Inquiry Targets Monsanto
The Justice Department is seeking information from seed giant Monsanto Co. regarding the company’s dominance in the market for genetically modified seed, a company spokesman told the St. Louis Post-Dispatch on Oct. 9.
According to the Post-Dispatch, Monsanto spokesman Lee Quarles declined to discuss specifics of the inquiry, including what information is being sought. Monsanto is complying with the request for information, which was received about two months ago, he said.
“We’re cooperating and openly providing documents to respond to all of these questions,” Quarles said.
Monsanto categorized the request from Justice Department as an informal inquiry, not a formal demand for information.
Justice Department spokeswoman Gina Talamona wouldn’t confirm the inquiry and declined further comment.
The timing of the Justice Department’s questions coincides with plans announced Aug. 5 by U.S. Attorney General Eric Holder and Agriculture Secretary Tom Vilsack for a nationwide series of workshops to be held next year to hear farmers concerns about competition issues affecting the agriculture industry, according to the Post-Dispatch.
The Post-Dispatch noted that two days after that announcement, Philip Weiser, a deputy assistant attorney general, said during a speech in St. Louis that the Justice Department was committed to examining competition in agriculture, including the sale of genetically modified seed.
“Farmers today increasingly turn to patented biotechnology that is used to produce seeds resistant to herbicides and insects,” he said in the speech. “At the same time, this technological revolution and accompanying market developments have facilitated the emergence of large firms that produce these products, along with challenges for new firms to enter this market.
This isn’t the first time antitrust investigators have sought information from Monsanto. In 2007, the Justice Department required Monsanto and Delta & Pine Land Co. to divest a seed company, cottonseed lines and other assets before allowing them to merge.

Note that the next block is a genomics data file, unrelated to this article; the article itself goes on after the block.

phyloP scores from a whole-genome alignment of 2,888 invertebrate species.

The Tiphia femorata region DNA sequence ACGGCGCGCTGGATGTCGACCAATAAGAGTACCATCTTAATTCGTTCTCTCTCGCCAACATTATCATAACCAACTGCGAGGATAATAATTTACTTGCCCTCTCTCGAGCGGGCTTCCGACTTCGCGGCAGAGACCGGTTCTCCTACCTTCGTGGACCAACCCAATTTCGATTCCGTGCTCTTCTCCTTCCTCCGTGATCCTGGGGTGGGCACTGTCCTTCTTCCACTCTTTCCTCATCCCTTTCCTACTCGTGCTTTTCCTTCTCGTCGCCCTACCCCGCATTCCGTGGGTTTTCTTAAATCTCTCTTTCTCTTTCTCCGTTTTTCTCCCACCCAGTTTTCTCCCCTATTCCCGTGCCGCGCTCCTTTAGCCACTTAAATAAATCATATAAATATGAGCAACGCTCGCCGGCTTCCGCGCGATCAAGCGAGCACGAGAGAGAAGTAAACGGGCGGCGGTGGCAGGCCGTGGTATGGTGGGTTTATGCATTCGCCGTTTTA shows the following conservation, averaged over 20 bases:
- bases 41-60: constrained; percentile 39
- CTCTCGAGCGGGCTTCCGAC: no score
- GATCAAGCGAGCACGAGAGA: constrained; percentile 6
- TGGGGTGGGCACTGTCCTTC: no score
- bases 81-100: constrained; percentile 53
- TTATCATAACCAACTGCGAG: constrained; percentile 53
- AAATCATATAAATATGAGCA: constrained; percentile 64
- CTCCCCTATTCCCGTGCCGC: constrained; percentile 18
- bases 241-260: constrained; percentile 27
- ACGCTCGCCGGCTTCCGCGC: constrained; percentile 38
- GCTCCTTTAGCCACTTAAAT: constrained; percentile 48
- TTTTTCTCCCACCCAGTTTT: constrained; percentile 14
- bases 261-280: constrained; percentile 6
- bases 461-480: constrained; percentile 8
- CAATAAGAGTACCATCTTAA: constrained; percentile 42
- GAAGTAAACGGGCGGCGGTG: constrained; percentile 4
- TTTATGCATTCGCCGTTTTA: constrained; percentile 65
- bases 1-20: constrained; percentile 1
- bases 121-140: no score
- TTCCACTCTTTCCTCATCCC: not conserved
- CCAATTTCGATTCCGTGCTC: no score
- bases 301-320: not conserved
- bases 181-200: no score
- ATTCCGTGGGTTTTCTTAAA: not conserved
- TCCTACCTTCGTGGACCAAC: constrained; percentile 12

Monsanto was also required to amend terms of its trait license agreements with other cottonseed companies to allow them to stack, or combine, non-Monsanto traits with Monsanto traits.
The company is in the midst of a legal battle with its chief rival,DuPont, the parent of Iowa-based Pioneer Hi-Bred International Inc., which has claimed Monsanto is engaging in anti-competitive behavior by not allowing it to stack its own herbicide tolerance trait with Monsanto’s Roundup Ready trait.
Monsanto, which initiated the lawsuit, claims DuPont’s efforts to stack the traits constitute patent infringement.
Meanwhile, Iowa Attorney General Tom Miller has begun an inquiry into possible antitrust violations by Monsanto. Monsanto said it will respond to the civil investigative demand by providing information on its seed, trait and chemistry licensing and marketing programs to Miller’s office.
Miller’s office said in a written statement on Oct. 8 that it is seeking information on the business practices of Monsanto.
Quarles said it’s not uncommon for regulators to initiate an inquiry whenever a rival alleges anti-competitive behavior.
“Any time a company would make an antitrust allegation against one of its competitors, I think the agency would find it prudent to explore and ask questions,” Quarles said.
(Source: St. Louis Post-Dispatch)